I spent a year in the engineering apprentice training school, where I learned various skills like turning, fitting, welding, and more. After that, I worked in the North Shop for a year, focusing on building surface-to-air missile launchers. I apprenticed under experienced workers, gaining knowledge in the fitting trade. In the next two years, I explored different aspects of engineering, including pattern making, welding, and working in the armaments drawing office. I loved my apprenticeship, balancing work with studying for my BTEC National and Higher National qualifications. I excelled in the apprentice awards and won the best 3rd Year Engineering Apprentice and Premiere Apprentice of the Year.

The apprenticeship fuelled my passion for large engineering projects, instilling pride in what Barrow built – ships, submarines, field guns, and missile launchers. VSEL’s apprenticeship was highly regarded worldwide. The commitment, discipline, and passion for learning endured, shaping my lifelong dedication to continuous learning and supporting others. Working with experienced mentors taught me valuable skills and instilled a deep respect for all roles in the engineering process, recognising the importance of each in creating submarines, field guns, and tanks.

Reflecting on your apprenticeship, what were the key skills and knowledge you gained that set the foundation for your career progression?

Everyone is important and no one is superior — commitment and teamwork are key. I was dedicated to learning but realised that staying in the drawing office wasn’t for me. Luckily, I did well in my BTEC and was accepted into Leicester University to study for an honours degree in engineering. Education and learning have always been motivating factors throughout my career.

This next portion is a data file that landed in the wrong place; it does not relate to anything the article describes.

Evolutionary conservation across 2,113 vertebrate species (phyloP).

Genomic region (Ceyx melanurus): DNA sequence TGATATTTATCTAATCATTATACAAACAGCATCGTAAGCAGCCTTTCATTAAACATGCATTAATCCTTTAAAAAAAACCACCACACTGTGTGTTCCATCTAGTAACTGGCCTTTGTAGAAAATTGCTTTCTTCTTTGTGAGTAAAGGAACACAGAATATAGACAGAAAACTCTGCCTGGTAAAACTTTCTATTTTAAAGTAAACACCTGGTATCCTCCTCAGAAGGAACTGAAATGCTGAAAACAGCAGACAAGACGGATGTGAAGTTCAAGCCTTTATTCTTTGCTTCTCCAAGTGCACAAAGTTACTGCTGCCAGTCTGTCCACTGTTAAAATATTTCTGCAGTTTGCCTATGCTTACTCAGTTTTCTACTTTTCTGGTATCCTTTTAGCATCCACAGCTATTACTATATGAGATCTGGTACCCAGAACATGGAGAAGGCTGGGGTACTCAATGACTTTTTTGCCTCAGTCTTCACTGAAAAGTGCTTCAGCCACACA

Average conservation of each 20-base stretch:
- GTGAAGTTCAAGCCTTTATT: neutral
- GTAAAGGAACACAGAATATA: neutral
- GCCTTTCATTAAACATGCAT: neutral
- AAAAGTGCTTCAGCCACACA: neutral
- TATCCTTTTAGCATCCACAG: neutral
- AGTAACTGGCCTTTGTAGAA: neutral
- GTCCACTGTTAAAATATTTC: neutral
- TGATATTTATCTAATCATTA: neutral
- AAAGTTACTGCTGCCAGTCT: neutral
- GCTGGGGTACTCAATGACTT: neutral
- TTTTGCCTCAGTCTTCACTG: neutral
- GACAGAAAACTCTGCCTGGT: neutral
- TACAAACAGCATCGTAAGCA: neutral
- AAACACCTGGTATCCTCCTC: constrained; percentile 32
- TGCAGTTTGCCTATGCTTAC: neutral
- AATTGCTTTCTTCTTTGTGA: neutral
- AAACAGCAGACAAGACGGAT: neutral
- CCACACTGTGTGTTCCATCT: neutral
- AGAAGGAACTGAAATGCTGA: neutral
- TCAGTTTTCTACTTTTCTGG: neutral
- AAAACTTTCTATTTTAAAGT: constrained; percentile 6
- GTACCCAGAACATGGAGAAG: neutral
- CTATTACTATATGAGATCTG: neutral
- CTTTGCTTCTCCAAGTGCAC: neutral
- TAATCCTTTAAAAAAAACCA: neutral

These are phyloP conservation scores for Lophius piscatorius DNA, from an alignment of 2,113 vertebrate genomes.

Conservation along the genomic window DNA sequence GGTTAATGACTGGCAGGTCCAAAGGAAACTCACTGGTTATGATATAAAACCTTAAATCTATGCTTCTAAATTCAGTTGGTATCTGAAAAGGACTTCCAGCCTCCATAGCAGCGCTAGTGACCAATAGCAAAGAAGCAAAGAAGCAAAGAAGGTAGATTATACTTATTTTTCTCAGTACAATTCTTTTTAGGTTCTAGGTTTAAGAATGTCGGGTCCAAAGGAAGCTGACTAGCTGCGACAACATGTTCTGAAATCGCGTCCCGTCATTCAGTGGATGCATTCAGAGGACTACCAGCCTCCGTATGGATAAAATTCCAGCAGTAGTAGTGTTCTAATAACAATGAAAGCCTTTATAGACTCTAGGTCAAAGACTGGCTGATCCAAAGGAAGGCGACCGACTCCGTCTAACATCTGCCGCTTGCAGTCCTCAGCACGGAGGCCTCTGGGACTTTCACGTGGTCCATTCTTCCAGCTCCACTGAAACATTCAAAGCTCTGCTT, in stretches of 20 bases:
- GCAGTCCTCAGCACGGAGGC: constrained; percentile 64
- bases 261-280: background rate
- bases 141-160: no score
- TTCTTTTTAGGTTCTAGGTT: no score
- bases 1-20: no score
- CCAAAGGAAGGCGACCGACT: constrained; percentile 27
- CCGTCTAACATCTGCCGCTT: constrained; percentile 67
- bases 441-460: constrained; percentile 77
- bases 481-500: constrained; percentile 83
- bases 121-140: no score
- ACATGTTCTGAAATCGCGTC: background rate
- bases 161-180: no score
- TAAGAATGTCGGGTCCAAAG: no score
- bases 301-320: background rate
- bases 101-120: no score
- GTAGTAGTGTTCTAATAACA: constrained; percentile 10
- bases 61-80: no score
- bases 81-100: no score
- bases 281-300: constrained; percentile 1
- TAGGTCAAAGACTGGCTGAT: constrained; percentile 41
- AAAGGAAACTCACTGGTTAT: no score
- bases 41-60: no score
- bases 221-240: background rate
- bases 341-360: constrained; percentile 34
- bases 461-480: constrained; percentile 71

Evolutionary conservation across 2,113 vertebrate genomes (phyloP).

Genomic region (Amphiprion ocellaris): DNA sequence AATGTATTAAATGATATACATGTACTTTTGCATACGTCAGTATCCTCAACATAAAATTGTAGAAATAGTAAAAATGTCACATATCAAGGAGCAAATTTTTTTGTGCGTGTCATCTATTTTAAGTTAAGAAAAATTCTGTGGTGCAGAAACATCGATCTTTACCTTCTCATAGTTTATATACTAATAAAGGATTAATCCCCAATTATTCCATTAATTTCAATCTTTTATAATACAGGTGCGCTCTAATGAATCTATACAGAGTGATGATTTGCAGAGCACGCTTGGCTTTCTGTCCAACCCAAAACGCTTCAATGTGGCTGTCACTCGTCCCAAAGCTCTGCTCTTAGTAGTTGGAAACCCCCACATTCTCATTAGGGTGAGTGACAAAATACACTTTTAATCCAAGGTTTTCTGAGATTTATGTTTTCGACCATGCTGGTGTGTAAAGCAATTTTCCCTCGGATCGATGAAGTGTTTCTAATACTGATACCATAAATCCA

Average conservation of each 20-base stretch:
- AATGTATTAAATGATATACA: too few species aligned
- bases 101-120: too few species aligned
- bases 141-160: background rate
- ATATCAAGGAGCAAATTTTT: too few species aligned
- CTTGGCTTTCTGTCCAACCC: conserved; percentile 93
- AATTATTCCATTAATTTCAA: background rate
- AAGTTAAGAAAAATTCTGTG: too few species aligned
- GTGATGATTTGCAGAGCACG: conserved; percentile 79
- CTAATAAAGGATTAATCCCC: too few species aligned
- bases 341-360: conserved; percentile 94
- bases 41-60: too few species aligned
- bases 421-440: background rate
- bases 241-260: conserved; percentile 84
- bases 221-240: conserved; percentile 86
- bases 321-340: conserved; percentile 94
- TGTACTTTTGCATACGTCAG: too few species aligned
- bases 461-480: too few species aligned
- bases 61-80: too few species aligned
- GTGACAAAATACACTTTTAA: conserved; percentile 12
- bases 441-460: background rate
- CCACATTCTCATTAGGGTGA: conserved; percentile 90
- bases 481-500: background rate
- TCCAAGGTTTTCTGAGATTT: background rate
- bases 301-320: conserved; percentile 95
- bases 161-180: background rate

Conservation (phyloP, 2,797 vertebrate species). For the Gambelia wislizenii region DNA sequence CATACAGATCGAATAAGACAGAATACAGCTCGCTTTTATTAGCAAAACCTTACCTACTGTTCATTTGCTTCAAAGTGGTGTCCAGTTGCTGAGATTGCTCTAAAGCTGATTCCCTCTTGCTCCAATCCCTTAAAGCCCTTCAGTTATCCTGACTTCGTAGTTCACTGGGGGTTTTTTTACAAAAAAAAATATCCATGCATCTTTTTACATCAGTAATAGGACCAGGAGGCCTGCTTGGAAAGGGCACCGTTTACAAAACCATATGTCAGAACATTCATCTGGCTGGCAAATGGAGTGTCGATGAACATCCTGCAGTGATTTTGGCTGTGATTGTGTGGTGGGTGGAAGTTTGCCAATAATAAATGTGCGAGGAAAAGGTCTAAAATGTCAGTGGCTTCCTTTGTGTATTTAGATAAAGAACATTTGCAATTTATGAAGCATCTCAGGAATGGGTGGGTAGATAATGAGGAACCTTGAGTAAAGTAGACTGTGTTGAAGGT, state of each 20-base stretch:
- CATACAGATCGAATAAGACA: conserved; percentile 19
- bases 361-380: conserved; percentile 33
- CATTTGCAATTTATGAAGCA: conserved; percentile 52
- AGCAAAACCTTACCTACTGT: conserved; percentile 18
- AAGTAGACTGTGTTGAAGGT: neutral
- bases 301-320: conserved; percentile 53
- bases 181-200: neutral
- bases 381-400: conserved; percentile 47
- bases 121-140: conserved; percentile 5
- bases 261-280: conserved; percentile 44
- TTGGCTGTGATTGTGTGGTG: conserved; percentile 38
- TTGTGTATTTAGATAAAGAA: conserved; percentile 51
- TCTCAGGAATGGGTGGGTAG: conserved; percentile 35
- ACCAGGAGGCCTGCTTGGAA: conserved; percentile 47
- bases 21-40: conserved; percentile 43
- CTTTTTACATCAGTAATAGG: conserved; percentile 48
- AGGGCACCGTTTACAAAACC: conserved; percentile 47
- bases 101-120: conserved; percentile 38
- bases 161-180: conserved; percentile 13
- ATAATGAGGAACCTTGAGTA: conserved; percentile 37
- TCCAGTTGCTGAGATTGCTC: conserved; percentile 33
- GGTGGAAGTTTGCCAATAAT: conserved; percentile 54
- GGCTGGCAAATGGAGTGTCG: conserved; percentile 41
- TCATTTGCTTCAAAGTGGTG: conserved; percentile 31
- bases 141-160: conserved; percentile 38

45 years later, I was delighted to have been a judge on the BAE Systems UK Apprentice of the Year Awards — it was the upmost honour. I believe that being an apprentice affords the most valuable learning opportunities that anyone can have.

I would not be who I am today or where I have got to without my apprenticeship. It was hugely influential, and I am grateful to those who accepted my application, interviewed me and took a punt on me all those many years ago when women were not recruited into engineering. Thank you!

As a senior leader now, how do you incorporate the lessons learned during your apprenticeship into your leadership style and decision-making?

As the former Deputy Vice Chancellor at Canterbury Christ Church University and in my current position leading boards, I focus on encouraging a mindset of ‘learning from…’ and stress the importance of coaching. Two values I strongly hold from my engineering apprenticeship days are my constant pursuit of excellence and the importance of teamwork. I firmly believe that in a big project, you can’t settle for “good enough.” Every part plays a role, and if one piece isn’t up to par, it could cause problems later. It’s crucial to do the job correctly the first time, rather than just meeting the minimum requirements, to ensure the overall success of the project.

Were there mentors or role models during your apprenticeship who played a significant role in your development? How did they inspire or guide you?